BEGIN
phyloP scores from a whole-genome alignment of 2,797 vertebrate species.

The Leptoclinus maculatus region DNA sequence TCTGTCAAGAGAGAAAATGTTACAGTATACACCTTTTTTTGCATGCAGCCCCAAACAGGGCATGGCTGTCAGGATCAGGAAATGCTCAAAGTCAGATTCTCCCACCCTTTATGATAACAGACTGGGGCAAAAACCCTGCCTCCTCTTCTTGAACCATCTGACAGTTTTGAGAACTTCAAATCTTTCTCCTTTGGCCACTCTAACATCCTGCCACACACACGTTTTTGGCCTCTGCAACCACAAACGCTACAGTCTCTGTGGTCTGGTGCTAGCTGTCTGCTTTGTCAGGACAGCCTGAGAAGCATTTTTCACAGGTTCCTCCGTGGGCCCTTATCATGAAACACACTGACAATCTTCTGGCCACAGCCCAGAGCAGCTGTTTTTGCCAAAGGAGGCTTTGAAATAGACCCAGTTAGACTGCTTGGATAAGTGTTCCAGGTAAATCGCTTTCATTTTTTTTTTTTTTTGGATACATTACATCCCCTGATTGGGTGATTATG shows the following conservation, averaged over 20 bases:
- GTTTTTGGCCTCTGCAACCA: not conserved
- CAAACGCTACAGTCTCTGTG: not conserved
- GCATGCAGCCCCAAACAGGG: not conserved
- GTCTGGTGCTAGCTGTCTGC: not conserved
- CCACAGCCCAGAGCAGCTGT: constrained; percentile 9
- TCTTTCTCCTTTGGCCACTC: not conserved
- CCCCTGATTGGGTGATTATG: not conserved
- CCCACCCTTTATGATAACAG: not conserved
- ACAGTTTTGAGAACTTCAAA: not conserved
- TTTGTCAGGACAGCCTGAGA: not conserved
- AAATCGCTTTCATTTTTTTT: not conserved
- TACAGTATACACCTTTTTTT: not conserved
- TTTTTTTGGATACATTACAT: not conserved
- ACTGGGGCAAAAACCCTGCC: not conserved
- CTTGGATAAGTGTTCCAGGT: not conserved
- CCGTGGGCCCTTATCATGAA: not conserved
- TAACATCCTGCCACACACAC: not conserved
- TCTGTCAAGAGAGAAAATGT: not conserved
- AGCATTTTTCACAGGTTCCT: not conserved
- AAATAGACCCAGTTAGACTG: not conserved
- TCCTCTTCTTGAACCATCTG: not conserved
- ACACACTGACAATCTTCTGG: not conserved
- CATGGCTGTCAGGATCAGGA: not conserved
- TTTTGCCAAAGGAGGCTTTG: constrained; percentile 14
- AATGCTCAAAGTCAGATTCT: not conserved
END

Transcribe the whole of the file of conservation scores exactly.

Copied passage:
phyloP scores from a whole-genome alignment of 2,797 vertebrate species.

The Leptoclinus maculatus region DNA sequence TCTGTCAAGAGAGAAAATGTTACAGTATACACCTTTTTTTGCATGCAGCCCCAAACAGGGCATGGCTGTCAGGATCAGGAAATGCTCAAAGTCAGATTCTCCCACCCTTTATGATAACAGACTGGGGCAAAAACCCTGCCTCCTCTTCTTGAACCATCTGACAGTTTTGAGAACTTCAAATCTTTCTCCTTTGGCCACTCTAACATCCTGCCACACACACGTTTTTGGCCTCTGCAACCACAAACGCTACAGTCTCTGTGGTCTGGTGCTAGCTGTCTGCTTTGTCAGGACAGCCTGAGAAGCATTTTTCACAGGTTCCTCCGTGGGCCCTTATCATGAAACACACTGACAATCTTCTGGCCACAGCCCAGAGCAGCTGTTTTTGCCAAAGGAGGCTTTGAAATAGACCCAGTTAGACTGCTTGGATAAGTGTTCCAGGTAAATCGCTTTCATTTTTTTTTTTTTTTGGATACATTACATCCCCTGATTGGGTGATTATG shows the following conservation, averaged over 20 bases:
- GTTTTTGGCCTCTGCAACCA: not conserved
- CAAACGCTACAGTCTCTGTG: not conserved
- GCATGCAGCCCCAAACAGGG: not conserved
- GTCTGGTGCTAGCTGTCTGC: not conserved
- CCACAGCCCAGAGCAGCTGT: constrained; percentile 9
- TCTTTCTCCTTTGGCCACTC: not conserved
- CCCCTGATTGGGTGATTATG: not conserved
- CCCACCCTTTATGATAACAG: not conserved
- ACAGTTTTGAGAACTTCAAA: not conserved
- TTTGTCAGGACAGCCTGAGA: not conserved
- AAATCGCTTTCATTTTTTTT: not conserved
- TACAGTATACACCTTTTTTT: not conserved
- TTTTTTTGGATACATTACAT: not conserved
- ACTGGGGCAAAAACCCTGCC: not conserved
- CTTGGATAAGTGTTCCAGGT: not conserved
- CCGTGGGCCCTTATCATGAA: not conserved
- TAACATCCTGCCACACACAC: not conserved
- TCTGTCAAGAGAGAAAATGT: not conserved
- AGCATTTTTCACAGGTTCCT: not conserved
- AAATAGACCCAGTTAGACTG: not conserved
- TCCTCTTCTTGAACCATCTG: not conserved
- ACACACTGACAATCTTCTGG: not conserved
- CATGGCTGTCAGGATCAGGA: not conserved
- TTTTGCCAAAGGAGGCTTTG: constrained; percentile 14
- AATGCTCAAAGTCAGATTCT: not conserved